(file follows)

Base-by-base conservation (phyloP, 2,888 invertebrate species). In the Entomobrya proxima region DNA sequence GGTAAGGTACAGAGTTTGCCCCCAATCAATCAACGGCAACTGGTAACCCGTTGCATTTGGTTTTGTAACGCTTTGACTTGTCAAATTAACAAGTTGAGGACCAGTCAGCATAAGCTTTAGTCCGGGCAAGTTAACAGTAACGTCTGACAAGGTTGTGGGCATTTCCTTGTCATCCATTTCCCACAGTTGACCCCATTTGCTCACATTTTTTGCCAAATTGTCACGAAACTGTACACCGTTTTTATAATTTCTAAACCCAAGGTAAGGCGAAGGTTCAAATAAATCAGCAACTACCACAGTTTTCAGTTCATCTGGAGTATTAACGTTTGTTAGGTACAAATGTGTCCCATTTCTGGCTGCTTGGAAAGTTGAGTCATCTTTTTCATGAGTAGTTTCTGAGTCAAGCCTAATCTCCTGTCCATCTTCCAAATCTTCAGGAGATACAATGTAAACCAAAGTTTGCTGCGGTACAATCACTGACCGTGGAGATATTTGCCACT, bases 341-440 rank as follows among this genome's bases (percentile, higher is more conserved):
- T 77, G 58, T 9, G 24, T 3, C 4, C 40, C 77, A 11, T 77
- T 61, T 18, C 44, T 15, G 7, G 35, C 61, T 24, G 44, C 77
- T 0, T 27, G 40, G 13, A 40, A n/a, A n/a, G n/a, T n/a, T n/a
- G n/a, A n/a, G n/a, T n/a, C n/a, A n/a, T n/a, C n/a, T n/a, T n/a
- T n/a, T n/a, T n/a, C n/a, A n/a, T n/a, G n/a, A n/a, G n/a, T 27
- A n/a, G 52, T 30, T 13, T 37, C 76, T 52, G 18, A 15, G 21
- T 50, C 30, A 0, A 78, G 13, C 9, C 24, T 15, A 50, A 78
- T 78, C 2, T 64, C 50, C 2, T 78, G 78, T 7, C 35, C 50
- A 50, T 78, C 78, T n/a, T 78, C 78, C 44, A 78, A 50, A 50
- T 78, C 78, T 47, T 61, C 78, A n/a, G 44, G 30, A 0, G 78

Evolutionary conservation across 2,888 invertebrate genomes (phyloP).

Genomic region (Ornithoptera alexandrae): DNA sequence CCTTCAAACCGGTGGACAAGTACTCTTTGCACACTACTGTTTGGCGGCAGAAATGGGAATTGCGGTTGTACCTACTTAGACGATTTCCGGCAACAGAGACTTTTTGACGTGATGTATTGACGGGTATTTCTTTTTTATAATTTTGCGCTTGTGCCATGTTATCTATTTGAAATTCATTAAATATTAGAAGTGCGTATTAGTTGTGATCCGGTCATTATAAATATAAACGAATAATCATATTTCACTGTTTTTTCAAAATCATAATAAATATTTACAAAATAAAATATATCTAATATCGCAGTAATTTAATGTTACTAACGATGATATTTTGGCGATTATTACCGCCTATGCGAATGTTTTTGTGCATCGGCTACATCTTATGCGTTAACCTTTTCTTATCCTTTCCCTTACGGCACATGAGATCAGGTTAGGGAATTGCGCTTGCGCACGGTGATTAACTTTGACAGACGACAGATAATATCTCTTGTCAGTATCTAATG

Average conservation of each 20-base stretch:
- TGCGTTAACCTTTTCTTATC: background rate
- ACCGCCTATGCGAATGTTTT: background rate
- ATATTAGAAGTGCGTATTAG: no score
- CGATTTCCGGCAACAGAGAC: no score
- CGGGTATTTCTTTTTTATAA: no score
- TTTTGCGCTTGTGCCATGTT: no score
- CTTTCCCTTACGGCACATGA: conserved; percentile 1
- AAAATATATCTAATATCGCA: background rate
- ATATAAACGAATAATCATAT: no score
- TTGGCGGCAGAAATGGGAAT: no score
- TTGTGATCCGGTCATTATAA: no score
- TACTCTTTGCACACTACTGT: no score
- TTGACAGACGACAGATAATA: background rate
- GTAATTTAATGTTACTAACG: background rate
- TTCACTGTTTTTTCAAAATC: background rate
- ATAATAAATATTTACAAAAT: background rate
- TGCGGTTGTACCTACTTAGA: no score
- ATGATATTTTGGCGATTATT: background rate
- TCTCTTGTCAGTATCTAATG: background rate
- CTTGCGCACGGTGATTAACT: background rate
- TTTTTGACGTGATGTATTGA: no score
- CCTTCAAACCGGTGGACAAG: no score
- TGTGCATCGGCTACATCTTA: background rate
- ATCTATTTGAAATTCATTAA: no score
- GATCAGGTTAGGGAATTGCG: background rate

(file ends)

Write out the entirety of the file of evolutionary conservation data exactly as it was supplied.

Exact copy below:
Base-by-base conservation (phyloP, 2,888 invertebrate species). In the Entomobrya proxima region DNA sequence GGTAAGGTACAGAGTTTGCCCCCAATCAATCAACGGCAACTGGTAACCCGTTGCATTTGGTTTTGTAACGCTTTGACTTGTCAAATTAACAAGTTGAGGACCAGTCAGCATAAGCTTTAGTCCGGGCAAGTTAACAGTAACGTCTGACAAGGTTGTGGGCATTTCCTTGTCATCCATTTCCCACAGTTGACCCCATTTGCTCACATTTTTTGCCAAATTGTCACGAAACTGTACACCGTTTTTATAATTTCTAAACCCAAGGTAAGGCGAAGGTTCAAATAAATCAGCAACTACCACAGTTTTCAGTTCATCTGGAGTATTAACGTTTGTTAGGTACAAATGTGTCCCATTTCTGGCTGCTTGGAAAGTTGAGTCATCTTTTTCATGAGTAGTTTCTGAGTCAAGCCTAATCTCCTGTCCATCTTCCAAATCTTCAGGAGATACAATGTAAACCAAAGTTTGCTGCGGTACAATCACTGACCGTGGAGATATTTGCCACT, bases 341-440 rank as follows among this genome's bases (percentile, higher is more conserved):
- T 77, G 58, T 9, G 24, T 3, C 4, C 40, C 77, A 11, T 77
- T 61, T 18, C 44, T 15, G 7, G 35, C 61, T 24, G 44, C 77
- T 0, T 27, G 40, G 13, A 40, A n/a, A n/a, G n/a, T n/a, T n/a
- G n/a, A n/a, G n/a, T n/a, C n/a, A n/a, T n/a, C n/a, T n/a, T n/a
- T n/a, T n/a, T n/a, C n/a, A n/a, T n/a, G n/a, A n/a, G n/a, T 27
- A n/a, G 52, T 30, T 13, T 37, C 76, T 52, G 18, A 15, G 21
- T 50, C 30, A 0, A 78, G 13, C 9, C 24, T 15, A 50, A 78
- T 78, C 2, T 64, C 50, C 2, T 78, G 78, T 7, C 35, C 50
- A 50, T 78, C 78, T n/a, T 78, C 78, C 44, A 78, A 50, A 50
- T 78, C 78, T 47, T 61, C 78, A n/a, G 44, G 30, A 0, G 78

Evolutionary conservation across 2,888 invertebrate genomes (phyloP).

Genomic region (Ornithoptera alexandrae): DNA sequence CCTTCAAACCGGTGGACAAGTACTCTTTGCACACTACTGTTTGGCGGCAGAAATGGGAATTGCGGTTGTACCTACTTAGACGATTTCCGGCAACAGAGACTTTTTGACGTGATGTATTGACGGGTATTTCTTTTTTATAATTTTGCGCTTGTGCCATGTTATCTATTTGAAATTCATTAAATATTAGAAGTGCGTATTAGTTGTGATCCGGTCATTATAAATATAAACGAATAATCATATTTCACTGTTTTTTCAAAATCATAATAAATATTTACAAAATAAAATATATCTAATATCGCAGTAATTTAATGTTACTAACGATGATATTTTGGCGATTATTACCGCCTATGCGAATGTTTTTGTGCATCGGCTACATCTTATGCGTTAACCTTTTCTTATCCTTTCCCTTACGGCACATGAGATCAGGTTAGGGAATTGCGCTTGCGCACGGTGATTAACTTTGACAGACGACAGATAATATCTCTTGTCAGTATCTAATG

Average conservation of each 20-base stretch:
- TGCGTTAACCTTTTCTTATC: background rate
- ACCGCCTATGCGAATGTTTT: background rate
- ATATTAGAAGTGCGTATTAG: no score
- CGATTTCCGGCAACAGAGAC: no score
- CGGGTATTTCTTTTTTATAA: no score
- TTTTGCGCTTGTGCCATGTT: no score
- CTTTCCCTTACGGCACATGA: conserved; percentile 1
- AAAATATATCTAATATCGCA: background rate
- ATATAAACGAATAATCATAT: no score
- TTGGCGGCAGAAATGGGAAT: no score
- TTGTGATCCGGTCATTATAA: no score
- TACTCTTTGCACACTACTGT: no score
- TTGACAGACGACAGATAATA: background rate
- GTAATTTAATGTTACTAACG: background rate
- TTCACTGTTTTTTCAAAATC: background rate
- ATAATAAATATTTACAAAAT: background rate
- TGCGGTTGTACCTACTTAGA: no score
- ATGATATTTTGGCGATTATT: background rate
- TCTCTTGTCAGTATCTAATG: background rate
- CTTGCGCACGGTGATTAACT: background rate
- TTTTTGACGTGATGTATTGA: no score
- CCTTCAAACCGGTGGACAAG: no score
- TGTGCATCGGCTACATCTTA: background rate
- ATCTATTTGAAATTCATTAA: no score
- GATCAGGTTAGGGAATTGCG: background rate